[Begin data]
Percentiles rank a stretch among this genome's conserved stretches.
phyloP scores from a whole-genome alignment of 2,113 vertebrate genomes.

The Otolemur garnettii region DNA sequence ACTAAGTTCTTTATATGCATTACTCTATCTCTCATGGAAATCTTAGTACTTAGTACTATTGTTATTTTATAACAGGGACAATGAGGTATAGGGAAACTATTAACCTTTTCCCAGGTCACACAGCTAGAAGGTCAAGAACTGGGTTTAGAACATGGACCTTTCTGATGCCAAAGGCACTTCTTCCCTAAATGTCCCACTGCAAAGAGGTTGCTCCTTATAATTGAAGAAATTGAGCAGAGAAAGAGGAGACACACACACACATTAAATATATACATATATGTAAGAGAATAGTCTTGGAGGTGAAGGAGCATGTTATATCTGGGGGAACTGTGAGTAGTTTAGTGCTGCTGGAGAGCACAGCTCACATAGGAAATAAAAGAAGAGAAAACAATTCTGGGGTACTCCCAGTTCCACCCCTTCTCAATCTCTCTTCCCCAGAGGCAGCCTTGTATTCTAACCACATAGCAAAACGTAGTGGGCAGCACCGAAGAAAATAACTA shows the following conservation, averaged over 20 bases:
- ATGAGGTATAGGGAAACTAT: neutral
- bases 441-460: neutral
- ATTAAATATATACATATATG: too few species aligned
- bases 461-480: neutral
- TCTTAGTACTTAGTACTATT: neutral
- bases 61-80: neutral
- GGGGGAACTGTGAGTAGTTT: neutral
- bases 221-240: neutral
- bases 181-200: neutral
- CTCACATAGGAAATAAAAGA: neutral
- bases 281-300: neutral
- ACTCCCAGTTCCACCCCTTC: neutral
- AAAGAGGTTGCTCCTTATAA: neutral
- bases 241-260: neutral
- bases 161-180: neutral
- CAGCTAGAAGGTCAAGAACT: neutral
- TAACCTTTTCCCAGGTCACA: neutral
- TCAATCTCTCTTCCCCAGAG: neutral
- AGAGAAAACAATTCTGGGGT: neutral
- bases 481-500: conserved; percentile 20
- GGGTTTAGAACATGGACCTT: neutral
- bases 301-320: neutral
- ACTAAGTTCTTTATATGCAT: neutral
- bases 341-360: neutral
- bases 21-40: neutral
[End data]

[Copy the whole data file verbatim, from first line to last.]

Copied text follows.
Percentiles rank a stretch among this genome's conserved stretches.
phyloP scores from a whole-genome alignment of 2,113 vertebrate genomes.

The Otolemur garnettii region DNA sequence ACTAAGTTCTTTATATGCATTACTCTATCTCTCATGGAAATCTTAGTACTTAGTACTATTGTTATTTTATAACAGGGACAATGAGGTATAGGGAAACTATTAACCTTTTCCCAGGTCACACAGCTAGAAGGTCAAGAACTGGGTTTAGAACATGGACCTTTCTGATGCCAAAGGCACTTCTTCCCTAAATGTCCCACTGCAAAGAGGTTGCTCCTTATAATTGAAGAAATTGAGCAGAGAAAGAGGAGACACACACACACATTAAATATATACATATATGTAAGAGAATAGTCTTGGAGGTGAAGGAGCATGTTATATCTGGGGGAACTGTGAGTAGTTTAGTGCTGCTGGAGAGCACAGCTCACATAGGAAATAAAAGAAGAGAAAACAATTCTGGGGTACTCCCAGTTCCACCCCTTCTCAATCTCTCTTCCCCAGAGGCAGCCTTGTATTCTAACCACATAGCAAAACGTAGTGGGCAGCACCGAAGAAAATAACTA shows the following conservation, averaged over 20 bases:
- ATGAGGTATAGGGAAACTAT: neutral
- bases 441-460: neutral
- ATTAAATATATACATATATG: too few species aligned
- bases 461-480: neutral
- TCTTAGTACTTAGTACTATT: neutral
- bases 61-80: neutral
- GGGGGAACTGTGAGTAGTTT: neutral
- bases 221-240: neutral
- bases 181-200: neutral
- CTCACATAGGAAATAAAAGA: neutral
- bases 281-300: neutral
- ACTCCCAGTTCCACCCCTTC: neutral
- AAAGAGGTTGCTCCTTATAA: neutral
- bases 241-260: neutral
- bases 161-180: neutral
- CAGCTAGAAGGTCAAGAACT: neutral
- TAACCTTTTCCCAGGTCACA: neutral
- TCAATCTCTCTTCCCCAGAG: neutral
- AGAGAAAACAATTCTGGGGT: neutral
- bases 481-500: conserved; percentile 20
- GGGTTTAGAACATGGACCTT: neutral
- bases 301-320: neutral
- ACTAAGTTCTTTATATGCAT: neutral
- bases 341-360: neutral
- bases 21-40: neutral